In architecture, a “keystone” is the top, central block in an arch structure, the one that holds the entire building up. Without it, the bricks around it collapse. With it, there is nothing stronger.
So, when you hear an animal referred to as a “keystone” species, it should get your attention—especially when that species is listed as threatened by state and federal wildlife agencies. In northwest Florida, one of the species upon which the entire longleaf ecosystem is built is the humble gopher tortoise (Gopherus polyphemus).
Once hunted for food and currently in competition with humans for buildable land, this long-lived reptile is an architect in its own right. The tortoises are called “gophers” because of their tunnel building and burrow construction expertise. The tortoises spend about 80% of their time near their burrows, of which they have multiple over their lifetimes. Being a cold-blooded reptile, the burrows allow the tortoises a place to live in the temperature-regulated soil.
The average adult gopher tortoise is about 9-11 inches long, although they can be larger. They have thick feet resembling those of an elephant, and scaly front legs used for digging and burrowing. They are tan, brown, or gray, and live in dry, sandy, upland habitats. Their propensity for dry forestland is typically why their populations are in peril, as this is also the best land for building and development.
The average gopher tortoise’s burrow is 6.5 feet deep and 15-40 feet long, and provides habitat for 350 other species! Those commensal species that share its burrow are mostly invertebrates, but at least 50 are larger backboned species like frogs, snakes, rabbits, and burrowing owls. During forest fires, there are stories of multiple species—from deer and snakes and turtles—calling a truce and hiding in the burrows together until the flames blow over.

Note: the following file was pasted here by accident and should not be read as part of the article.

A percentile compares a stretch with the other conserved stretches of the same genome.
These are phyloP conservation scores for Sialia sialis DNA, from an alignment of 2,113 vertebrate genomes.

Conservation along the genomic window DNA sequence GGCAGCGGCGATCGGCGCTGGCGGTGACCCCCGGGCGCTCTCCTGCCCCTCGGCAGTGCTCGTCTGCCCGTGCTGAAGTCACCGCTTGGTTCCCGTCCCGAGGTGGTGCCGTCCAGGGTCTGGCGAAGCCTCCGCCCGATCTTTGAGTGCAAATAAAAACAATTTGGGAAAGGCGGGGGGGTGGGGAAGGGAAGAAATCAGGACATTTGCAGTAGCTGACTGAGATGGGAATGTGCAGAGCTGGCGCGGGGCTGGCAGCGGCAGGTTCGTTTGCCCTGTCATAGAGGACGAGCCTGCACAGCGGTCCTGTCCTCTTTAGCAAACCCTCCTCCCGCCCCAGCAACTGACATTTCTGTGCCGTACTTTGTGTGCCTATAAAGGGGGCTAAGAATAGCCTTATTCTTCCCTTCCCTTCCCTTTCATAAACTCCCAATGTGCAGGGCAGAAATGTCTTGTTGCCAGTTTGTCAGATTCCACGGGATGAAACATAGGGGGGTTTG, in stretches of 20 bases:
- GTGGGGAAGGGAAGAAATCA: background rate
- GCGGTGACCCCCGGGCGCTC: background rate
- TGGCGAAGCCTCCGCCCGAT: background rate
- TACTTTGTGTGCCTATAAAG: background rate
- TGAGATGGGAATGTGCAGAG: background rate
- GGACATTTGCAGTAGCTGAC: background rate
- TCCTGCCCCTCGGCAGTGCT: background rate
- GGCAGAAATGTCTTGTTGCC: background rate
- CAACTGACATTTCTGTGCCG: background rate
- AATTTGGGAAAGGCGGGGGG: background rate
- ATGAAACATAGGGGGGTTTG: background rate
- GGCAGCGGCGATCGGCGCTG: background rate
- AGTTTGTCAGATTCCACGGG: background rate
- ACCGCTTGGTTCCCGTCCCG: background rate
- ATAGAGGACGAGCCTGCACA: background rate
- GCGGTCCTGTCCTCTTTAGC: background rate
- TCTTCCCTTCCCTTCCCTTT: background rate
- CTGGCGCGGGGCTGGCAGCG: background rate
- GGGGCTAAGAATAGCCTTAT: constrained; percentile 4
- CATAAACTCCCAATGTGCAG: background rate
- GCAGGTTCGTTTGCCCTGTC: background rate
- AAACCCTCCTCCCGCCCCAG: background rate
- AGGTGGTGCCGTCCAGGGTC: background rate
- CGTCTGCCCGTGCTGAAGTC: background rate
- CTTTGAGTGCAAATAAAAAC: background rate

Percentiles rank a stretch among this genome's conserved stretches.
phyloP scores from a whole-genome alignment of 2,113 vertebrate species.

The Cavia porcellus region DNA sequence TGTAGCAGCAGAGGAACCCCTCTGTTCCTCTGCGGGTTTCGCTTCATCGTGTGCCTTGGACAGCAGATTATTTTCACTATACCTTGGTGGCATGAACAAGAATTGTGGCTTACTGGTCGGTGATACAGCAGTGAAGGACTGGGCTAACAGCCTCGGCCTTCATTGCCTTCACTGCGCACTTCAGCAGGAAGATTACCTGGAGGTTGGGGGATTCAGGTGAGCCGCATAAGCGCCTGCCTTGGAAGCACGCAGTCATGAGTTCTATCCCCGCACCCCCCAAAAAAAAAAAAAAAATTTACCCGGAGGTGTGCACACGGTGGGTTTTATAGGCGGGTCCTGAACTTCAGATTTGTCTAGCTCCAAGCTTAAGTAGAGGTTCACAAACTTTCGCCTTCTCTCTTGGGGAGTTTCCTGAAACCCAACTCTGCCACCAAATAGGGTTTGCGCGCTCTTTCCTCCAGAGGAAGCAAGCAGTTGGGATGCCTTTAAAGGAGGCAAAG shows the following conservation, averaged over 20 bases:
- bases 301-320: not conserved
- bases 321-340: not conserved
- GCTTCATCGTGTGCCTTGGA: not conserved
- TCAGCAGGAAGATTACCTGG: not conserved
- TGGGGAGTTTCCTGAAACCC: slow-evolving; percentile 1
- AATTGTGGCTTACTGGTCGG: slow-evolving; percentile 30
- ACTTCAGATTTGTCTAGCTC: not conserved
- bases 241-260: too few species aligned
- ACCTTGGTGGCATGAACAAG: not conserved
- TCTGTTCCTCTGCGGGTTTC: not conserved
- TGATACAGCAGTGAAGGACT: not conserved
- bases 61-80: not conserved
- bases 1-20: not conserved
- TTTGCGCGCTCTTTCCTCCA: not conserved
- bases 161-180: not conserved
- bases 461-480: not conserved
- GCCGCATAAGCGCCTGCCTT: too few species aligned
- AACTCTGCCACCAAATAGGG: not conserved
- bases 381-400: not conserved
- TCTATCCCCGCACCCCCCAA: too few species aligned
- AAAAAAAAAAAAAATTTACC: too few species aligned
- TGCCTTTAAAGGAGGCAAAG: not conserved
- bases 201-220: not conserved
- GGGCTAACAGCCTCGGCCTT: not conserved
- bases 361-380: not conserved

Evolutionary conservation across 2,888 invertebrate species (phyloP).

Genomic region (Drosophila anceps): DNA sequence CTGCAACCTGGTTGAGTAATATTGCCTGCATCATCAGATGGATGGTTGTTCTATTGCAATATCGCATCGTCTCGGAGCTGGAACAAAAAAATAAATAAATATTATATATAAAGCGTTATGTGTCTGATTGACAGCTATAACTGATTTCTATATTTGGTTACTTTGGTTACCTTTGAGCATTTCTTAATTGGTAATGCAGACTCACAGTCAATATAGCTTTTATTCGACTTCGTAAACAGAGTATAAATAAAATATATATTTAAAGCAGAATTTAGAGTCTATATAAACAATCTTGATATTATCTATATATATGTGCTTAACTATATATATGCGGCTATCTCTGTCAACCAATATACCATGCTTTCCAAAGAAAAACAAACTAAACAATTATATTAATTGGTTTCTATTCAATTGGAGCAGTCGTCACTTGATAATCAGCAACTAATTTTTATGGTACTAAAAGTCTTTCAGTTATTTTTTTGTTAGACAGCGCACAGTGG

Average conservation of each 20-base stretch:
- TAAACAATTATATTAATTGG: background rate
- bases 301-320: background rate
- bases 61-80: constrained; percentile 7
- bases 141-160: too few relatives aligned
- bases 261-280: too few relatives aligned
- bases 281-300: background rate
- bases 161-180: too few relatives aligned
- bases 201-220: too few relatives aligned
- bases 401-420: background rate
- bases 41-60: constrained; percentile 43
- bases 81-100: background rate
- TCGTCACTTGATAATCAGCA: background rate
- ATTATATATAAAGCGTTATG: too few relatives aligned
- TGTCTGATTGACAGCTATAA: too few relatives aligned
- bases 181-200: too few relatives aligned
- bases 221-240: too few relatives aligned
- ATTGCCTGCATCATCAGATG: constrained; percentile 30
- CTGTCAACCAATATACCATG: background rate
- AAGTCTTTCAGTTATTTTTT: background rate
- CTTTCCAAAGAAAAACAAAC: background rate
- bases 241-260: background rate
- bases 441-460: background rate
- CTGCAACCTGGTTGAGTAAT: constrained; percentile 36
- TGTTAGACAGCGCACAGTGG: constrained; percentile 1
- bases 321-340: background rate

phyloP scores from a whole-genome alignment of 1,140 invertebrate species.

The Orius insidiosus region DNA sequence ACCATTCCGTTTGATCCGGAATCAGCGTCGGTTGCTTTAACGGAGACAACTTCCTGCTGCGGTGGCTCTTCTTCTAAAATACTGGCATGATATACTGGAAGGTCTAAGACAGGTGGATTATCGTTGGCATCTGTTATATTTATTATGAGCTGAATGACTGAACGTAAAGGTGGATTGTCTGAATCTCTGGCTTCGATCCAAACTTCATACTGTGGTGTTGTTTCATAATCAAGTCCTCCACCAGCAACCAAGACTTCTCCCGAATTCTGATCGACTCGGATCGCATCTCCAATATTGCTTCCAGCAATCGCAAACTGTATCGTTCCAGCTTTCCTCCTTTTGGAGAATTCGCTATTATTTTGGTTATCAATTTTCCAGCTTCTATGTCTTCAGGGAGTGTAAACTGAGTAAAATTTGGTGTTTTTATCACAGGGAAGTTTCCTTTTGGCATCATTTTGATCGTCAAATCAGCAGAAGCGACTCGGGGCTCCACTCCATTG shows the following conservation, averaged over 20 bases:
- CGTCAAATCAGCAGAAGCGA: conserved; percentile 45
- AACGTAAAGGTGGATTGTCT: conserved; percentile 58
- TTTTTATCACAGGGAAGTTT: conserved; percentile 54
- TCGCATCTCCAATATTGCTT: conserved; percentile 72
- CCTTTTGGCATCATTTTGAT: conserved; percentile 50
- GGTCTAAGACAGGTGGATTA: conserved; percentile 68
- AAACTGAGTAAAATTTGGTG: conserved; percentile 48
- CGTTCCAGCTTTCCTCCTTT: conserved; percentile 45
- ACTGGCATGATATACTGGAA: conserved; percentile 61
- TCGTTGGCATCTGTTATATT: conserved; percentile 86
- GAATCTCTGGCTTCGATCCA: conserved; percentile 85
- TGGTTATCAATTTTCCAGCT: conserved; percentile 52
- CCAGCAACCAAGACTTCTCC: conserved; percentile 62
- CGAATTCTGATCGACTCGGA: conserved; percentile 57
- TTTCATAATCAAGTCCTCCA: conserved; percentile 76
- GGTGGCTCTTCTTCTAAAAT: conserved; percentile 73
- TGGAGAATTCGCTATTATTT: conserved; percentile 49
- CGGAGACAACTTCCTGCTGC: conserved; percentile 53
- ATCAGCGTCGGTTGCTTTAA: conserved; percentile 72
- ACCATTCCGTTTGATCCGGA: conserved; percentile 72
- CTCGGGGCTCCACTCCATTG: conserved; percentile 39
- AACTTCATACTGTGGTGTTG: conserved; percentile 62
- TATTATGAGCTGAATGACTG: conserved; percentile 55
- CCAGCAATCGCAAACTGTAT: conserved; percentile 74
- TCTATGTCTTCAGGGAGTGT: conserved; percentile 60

Right now—from May to July—is nesting season for gopher tortoises. They lay eggs in the soft sand of their burrow apron, which is the triangular spread of loose sand at the opening of the burrow. Eggs incubate all summer and emerge between August and November. The newly hatched tortoises can expect to live 40 to 60 years in the wild. They live on a variety of grasses and low-growing plants native to longleaf pine, oak forests, and coastal dunes, including wiregrass and gopher apple. They are adapted to routine fires, as they are safe in their burrows and the new growth after a burn provides an abundance of their grassy food sources.